caption Credit-card super users are sweating over reports of cardholders having their accounts closed by JPMorgan Chase. source Chase; iStock; Samantha Lee/Business Insider Members of online communities of credit-card super users have been freaking out over the past year over stories from some JPMorgan Chase cardholders that the bank shut down their credit-card accounts. Since the credit-card rewards arms race ramped up a couple of years ago following the Chase Sapphire Reserve launch, credit-card enthusiasts who make a hobby of accumulating points for free travel and other perks have swelled in numbers. Like card sharks in a casino, these customers tend to be very savvy, know all the rules and angles, and can eat away at a bank’s credit-card profits. Chase has gained widespread attention for its lavish rewards program, but profitability in its card division has fallen as it spends billions on rising rewards costs. The shutdown cases are … [Read more...] about Credit-card super users are searching for answers amid a string of shutdowns from Chase, as billions in costs on lavish rewards pile up
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caption Plastiq founders Eliot Buchanan and Dan Choi. source ©2015 Jon Chomitz Photography Payment app Plastiq enables users to pay for nearly anything – including bills – with a credit card, but charges a 2.5% fee. Plastiq may be worth it if you’re trying to accumulate points or meet a minimum spend on a new credit card, but if you’re not careful, the fees could outweigh the rewards. Plastiq has an A+ rating from the Better Business Bureau and it’s simple to use. Move over Venmo and Apple Pay – there’s a new payment app in town and it’s called Plastiq. “Plastiq is bill pay with benefits,” cofounder Eliot Buchanan told Business Insider. “Our service makes it possible for business owners and savvy consumers to use a credit card for virtually any expense that normally requires a check.” That’s right, Plastiq allows you to … [Read more...] about Two Harvard alums built a payment app so people can pay for rent, tuition, and even taxes with a credit card
caption Keith Rosso and his wife with their Tesla in California. Rosso’s points he got by buying the vehicle with his credit card are worth at least $5,000 in airfare and hotels. source Courtesy of Keith Rosso Keith Rosso, a writer and editor at the blog Million Mile Secrets, recently bought a Tesla Model 3. Rosso put the entire $58,857 purchase on his credit card using an app called Plastiq, which charges a 2.5% fee. Rosso used his Chase Ink Business Preferred Card, which earned him 180,000 Chase rewards points, equal to $1,800 in cash back or at least $5,000 in airfare, hotels, or car rentals. Keith Rosso and his wife saved up for over two years to buy a Tesla Model 3. With the vehicle’s starting price of $35,000, plus customization, Rosso knew it would be “the largest purchase of my life,” he recalled in a post on the credit-card-rewards blog Million Mile Secrets. But the … [Read more...] about A travel hacker snagged himself $5,000 of ‘free’ travel by using a credit card to buy a $60,000 Tesla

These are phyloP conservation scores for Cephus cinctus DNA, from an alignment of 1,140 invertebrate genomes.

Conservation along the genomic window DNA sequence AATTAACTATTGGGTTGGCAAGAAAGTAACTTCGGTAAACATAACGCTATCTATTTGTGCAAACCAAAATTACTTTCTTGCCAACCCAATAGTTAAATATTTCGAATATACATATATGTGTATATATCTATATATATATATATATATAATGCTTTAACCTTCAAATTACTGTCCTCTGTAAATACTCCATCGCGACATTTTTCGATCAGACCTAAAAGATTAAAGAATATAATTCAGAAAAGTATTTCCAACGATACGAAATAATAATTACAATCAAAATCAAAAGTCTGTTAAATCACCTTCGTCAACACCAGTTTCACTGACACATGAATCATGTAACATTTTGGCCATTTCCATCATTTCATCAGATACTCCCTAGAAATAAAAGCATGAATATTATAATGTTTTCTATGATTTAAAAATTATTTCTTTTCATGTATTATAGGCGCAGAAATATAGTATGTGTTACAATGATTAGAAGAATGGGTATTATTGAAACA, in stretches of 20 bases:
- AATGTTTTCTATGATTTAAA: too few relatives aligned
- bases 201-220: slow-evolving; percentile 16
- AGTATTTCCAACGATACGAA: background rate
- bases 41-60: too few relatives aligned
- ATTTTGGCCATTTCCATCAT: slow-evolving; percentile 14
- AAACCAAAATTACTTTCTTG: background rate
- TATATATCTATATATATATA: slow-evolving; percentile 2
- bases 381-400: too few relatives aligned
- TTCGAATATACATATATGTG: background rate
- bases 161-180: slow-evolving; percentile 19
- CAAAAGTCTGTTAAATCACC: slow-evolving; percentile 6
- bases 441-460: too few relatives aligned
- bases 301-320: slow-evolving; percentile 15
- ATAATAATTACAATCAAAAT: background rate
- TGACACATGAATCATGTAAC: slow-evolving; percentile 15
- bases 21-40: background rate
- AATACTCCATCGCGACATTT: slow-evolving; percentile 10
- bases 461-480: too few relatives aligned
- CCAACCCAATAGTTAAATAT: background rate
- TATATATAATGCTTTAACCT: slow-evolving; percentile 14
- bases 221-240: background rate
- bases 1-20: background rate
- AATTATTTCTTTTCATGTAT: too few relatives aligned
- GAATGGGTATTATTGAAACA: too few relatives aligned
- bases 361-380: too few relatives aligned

source Matt Cardy/Getty Images For years, credit cards from JPMorgan Chase, Citigroup, and others have offered price protection, a benefit that refunds customers up to $500 if they buy an item and subsequently spot it cheaper somewhere else. Filing a claim was a laborious task, so few people ever did. Apps like Earny have emerged that use bots to automate the price-protection process, connecting with users’ email accounts to monitor purchases and hunt down refunds. Insiders say the rise of these tools and services has led to exponential growth in price-protection claims: “Nobody foresaw the onslaught of claims right now.” Citi recently revealed it would cut back on its price-protection offering, while Chase is planning to eliminate it entirely. Discover, which doesn’t work with apps like Earny, has cut other benefits but is keeping price … [Read more...] about For years, Chase and Citi credit cards offered a generous, under-the-radar benefit that protected customers. And then the bots arrived.
By Lisa Fu Bloomberg Tues., Feb. 27, 2018 NEW YORK—Millennials have been accused of disrupting many industries, from newspapers to brick-and-mortar stores. Credit cards appear to be next in line. Just one out of three millennials carries plastic, according to a Bankrate.com survey, compared to the majority of older Americans. In addition, a Fed survey found the 18 to 24 demographic preferred to pay cash more than others. And if they do carry a card, it tends to be of the prepaid or debit variety, TD Bank found. None of that bodes well for banks such as JPMorgan Chase & Co. or payment networks such as Visa Inc. and MasterCard Inc., since the fees they earn from debit card transactions are less than those earned via credit cards. The 2008 global financial crisis and ballooning college tuition may have also scared some millennials away. Read more: Millennials less knowledgeable on credit reports, study finds Article Continued Below Is your teen … [Read more...] about Millennials steering clear of credit cards could be driven by debt, experts suggest